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CFL commissioner Randy Ambrosie doesn’t believe a chippy game between the Toronto Argonauts and Saskatchewan Roughriders negatively affected the 2022 Touchdown Atlantic experience.

In fact, Ambrosie felt this year’s edition of the series was the best ever.

“I can’t help but feel it was just an overwhelming success,” Ambrosie said Monday. “I was in Halifax on Sunday and everywhere I went people stopped and wanted to talk about it.

“The overall tone was one of intense appreciation and enthusiasm. By an overwhelming margin, the feedback on the entire week was just incredibly positive.”

Toronto defeated Saskatchewan 30-24 on Saturday before an enthusiastic gathering of 10,886 at Raymond Field in Wolfville, N.S. There was plenty of celebration during the week in Halifax and the game-day atmosphere at Acadia University was both electric and upbeat.

Wynton McManis’s 50-yard interception return TD late in the fourth quarter highlighted the intense, hard-hitting contest. But the game also featured 25 penalties and the ejection of Toronto defensive back Jamal Peters in the fourth for a second misconduct foul.

There was also an ugly pregame incident involving Saskatchewan receiver Duke Williams and Toronto defensive back Shaq Richardson. A video showed Williams picking up Richardson’s helmet and throwing it at him before the two players were separated.

No penalties were called and both players participated in the game. But after the contest, Toronto head coach Ryan Dinwiddie accused Williams of twice spitting in Richardson’s face – during the pregame incident as well as the second half.

Ambrosie said the league is continuing its investigation regarding possible discipline. Last week, the CFL slapped Saskatchewan defensive lineman Garrett Marino with three different suspensions totalling four games for a low hit on Ottawa quarterback Jeremiah Masoli.

Ambrosie doesn’t believe the penalties, Williams-Richardson incident or Dinwiddie’s accusations took anything away from the week. However, he added the CFL is taking its investigation seriously.

“When we have a game that has incidents in it, we look at them seriously,” he said. “I can say I was on the sideline for a portions of the game and there was, without a doubt, an intensity to that match that was something else.

“I don’t know if I’d say that it necessarily took away from the event. But I can say this, if I was to look from beginning to end I think for Atlantic Canada, the CFL, for the property called Touchdown Atlantic, it was a 10 out of 10.”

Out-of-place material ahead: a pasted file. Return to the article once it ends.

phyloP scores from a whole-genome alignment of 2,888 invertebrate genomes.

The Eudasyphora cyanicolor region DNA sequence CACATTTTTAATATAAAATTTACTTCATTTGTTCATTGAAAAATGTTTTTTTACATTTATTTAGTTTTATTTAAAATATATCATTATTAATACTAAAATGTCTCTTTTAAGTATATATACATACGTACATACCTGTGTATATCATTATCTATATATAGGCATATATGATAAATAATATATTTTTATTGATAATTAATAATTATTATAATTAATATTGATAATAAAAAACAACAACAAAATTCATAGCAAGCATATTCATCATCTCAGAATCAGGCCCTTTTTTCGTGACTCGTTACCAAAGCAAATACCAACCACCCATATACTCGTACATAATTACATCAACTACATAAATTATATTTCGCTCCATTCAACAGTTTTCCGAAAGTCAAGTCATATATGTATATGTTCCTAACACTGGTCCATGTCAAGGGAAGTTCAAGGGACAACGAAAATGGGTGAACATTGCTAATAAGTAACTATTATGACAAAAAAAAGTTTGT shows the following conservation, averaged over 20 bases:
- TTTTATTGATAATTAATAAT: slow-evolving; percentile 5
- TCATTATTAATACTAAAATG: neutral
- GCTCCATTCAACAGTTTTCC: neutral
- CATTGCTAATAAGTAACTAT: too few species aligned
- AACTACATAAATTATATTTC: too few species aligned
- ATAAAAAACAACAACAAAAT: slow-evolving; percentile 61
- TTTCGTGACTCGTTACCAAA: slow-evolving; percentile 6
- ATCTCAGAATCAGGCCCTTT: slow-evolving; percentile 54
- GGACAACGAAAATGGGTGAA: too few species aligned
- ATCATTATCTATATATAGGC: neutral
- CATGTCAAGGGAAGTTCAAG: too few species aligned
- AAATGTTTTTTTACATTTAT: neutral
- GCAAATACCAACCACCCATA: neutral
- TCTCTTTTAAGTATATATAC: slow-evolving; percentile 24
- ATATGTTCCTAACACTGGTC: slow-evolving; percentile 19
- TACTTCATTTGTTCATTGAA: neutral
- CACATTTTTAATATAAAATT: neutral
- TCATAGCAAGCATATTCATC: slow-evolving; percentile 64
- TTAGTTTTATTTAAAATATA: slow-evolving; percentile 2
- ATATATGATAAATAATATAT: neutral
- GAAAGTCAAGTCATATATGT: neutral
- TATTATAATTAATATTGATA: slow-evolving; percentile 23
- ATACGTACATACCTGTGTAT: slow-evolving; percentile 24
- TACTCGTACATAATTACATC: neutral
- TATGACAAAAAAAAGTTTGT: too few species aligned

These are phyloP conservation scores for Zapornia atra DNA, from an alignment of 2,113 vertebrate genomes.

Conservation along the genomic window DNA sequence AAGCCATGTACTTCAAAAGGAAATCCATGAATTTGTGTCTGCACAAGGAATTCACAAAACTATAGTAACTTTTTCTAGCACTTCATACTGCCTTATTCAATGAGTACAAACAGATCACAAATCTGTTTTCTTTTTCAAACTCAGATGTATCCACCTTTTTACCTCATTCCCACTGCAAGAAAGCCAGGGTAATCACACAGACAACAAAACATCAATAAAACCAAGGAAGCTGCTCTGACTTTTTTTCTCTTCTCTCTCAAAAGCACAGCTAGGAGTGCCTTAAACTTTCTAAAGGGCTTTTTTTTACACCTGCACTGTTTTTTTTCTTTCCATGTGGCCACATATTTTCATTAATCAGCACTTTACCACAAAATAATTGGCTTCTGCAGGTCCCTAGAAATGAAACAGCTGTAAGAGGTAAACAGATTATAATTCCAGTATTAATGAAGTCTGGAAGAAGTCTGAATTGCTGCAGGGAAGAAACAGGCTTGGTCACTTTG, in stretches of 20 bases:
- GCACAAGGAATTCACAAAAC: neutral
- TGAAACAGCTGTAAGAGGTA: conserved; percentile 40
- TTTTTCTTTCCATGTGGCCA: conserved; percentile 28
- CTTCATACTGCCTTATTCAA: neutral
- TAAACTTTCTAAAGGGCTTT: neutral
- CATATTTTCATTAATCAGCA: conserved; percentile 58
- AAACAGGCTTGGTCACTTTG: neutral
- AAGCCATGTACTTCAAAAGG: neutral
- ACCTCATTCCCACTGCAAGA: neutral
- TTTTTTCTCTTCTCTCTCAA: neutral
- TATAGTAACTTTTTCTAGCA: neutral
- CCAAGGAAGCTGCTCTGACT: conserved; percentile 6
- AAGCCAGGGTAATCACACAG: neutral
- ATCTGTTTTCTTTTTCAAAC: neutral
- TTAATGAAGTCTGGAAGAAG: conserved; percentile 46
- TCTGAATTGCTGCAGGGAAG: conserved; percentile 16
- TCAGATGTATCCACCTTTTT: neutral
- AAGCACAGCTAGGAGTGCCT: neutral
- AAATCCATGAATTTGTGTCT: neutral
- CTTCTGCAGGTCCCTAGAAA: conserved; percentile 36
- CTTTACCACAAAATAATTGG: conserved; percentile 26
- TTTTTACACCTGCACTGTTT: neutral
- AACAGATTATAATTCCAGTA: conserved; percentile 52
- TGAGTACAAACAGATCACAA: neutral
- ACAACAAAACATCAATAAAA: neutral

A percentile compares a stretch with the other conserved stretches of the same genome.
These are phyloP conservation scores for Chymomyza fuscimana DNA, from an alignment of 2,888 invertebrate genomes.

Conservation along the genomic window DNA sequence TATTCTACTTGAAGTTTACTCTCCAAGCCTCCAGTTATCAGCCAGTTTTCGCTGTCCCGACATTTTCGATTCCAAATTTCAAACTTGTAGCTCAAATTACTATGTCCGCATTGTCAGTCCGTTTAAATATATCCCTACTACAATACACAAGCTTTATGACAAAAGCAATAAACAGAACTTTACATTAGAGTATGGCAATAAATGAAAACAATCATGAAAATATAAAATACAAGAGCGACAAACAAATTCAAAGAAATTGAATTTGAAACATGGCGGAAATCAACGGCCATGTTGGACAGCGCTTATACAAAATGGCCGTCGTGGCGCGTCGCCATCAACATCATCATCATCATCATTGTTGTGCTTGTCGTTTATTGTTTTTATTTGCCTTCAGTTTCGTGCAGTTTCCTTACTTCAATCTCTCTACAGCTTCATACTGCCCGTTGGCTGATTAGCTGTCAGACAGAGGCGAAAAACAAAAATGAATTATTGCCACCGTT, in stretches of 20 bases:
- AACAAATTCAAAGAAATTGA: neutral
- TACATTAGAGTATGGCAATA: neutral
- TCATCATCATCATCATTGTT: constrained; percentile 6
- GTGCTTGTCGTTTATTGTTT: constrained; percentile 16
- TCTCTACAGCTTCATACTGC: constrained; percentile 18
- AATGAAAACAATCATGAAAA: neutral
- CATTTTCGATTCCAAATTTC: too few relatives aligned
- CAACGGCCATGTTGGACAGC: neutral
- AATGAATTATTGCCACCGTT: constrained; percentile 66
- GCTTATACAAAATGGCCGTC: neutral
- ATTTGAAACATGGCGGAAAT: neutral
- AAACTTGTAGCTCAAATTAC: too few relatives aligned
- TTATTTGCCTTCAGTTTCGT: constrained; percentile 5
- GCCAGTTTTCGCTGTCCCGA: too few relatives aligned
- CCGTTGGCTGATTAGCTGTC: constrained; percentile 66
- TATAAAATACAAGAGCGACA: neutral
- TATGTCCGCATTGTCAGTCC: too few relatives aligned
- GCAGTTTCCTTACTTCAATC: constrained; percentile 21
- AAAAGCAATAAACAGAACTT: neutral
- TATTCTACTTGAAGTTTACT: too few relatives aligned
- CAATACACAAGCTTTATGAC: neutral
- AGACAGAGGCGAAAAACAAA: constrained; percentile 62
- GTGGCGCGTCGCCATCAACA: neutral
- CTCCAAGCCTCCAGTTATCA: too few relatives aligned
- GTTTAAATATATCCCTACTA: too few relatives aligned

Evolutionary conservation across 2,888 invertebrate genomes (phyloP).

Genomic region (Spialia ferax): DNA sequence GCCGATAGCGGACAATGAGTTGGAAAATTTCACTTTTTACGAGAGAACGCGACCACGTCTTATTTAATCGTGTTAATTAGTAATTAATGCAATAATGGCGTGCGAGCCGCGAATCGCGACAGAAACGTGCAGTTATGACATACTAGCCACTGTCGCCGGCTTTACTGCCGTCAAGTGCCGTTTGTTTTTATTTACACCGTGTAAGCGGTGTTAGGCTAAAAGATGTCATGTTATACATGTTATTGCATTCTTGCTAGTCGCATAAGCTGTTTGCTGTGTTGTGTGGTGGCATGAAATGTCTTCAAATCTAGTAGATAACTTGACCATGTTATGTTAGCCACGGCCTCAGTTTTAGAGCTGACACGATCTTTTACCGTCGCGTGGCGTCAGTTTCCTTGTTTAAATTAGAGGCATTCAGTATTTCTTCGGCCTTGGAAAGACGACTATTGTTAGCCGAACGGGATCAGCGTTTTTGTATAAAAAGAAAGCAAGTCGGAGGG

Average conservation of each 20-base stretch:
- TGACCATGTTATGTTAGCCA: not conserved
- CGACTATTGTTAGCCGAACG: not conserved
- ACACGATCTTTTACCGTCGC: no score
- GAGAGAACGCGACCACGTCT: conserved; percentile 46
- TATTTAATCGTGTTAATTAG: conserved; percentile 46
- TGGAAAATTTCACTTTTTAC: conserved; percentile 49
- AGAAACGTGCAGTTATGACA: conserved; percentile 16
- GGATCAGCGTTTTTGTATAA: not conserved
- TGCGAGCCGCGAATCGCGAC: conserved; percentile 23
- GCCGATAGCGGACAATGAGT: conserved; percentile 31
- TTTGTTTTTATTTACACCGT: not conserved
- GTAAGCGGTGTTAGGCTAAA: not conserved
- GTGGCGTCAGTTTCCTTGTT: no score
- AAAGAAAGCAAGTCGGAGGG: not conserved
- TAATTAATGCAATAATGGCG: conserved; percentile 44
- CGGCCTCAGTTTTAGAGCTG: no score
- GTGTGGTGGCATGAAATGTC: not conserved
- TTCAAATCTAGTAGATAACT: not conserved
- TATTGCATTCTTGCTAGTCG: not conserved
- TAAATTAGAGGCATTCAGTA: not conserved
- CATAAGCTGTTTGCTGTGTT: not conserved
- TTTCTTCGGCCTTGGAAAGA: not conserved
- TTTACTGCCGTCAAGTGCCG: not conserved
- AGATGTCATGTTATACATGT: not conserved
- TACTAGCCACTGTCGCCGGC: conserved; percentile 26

Atlantic Canada has long been mentioned as a potential home of a 10th CFL team. The league granted Halifax a conditional expansion franchise in the 1980s but it never played a game.

The league outlined tentative plans in 2018 to add a 10th franchise in Halifax. The original plan was to have the Atlantic Schooners playing in 2021 in Moncton while a new facility was being built in the Nova Scotia capital.

Schooners Sports and Entertainment – the ownership group that’s actively pursued a CFL expansion franchise – had secured $20-million in government funding for a stadium before the COVID-19 pandemic hit.

Last week, Halifax Mayor Mike Savage stated there was no political appetite currently for a CFL stadium in the city. And Schooners Sports and Entertainment didn’t appear to be involved in any aspect of last week’s Touchdown Atlantic.

“What you’re seeing from Schooners Sports and Entertainment is a very conscious, very purposeful approach where they want to be methodical,” Ambrosie said. “They want to make sure the entirety of our strategy is well thought out.

“We’ve hired some experts to consult with us on expansion. We’re going to introduce that to the conversation with the Schooners group.”

Regarding Savage’s comments, Ambrosie said: “I think right now you’re seeing a society coming out of a COVID crisis.

“‘’I don’t read anything more or less into people’s comments today than they’re in the moment ... and in all likelihood they’re responding with the best of intentions and based on what they know today. I think there’s a level of energy, a level of excitement, there’s a passion for the CFL [in the Maritimes] that needs to be harnessed.

“If you start with the idea that this is good for our future, we’re going to have to find a way to make it happen. When I got up [Monday morning] I just felt an enormous sense of resolve that we have to figure out how to do it right but I know we need to be there.”

Ambrosie said the CFL’s management council will meet Tuesday in Toronto to begin looking at the 2023 season. He’s confident a Touchdown Atlantic game for the Maritimes next season will be included in the first phase of planning.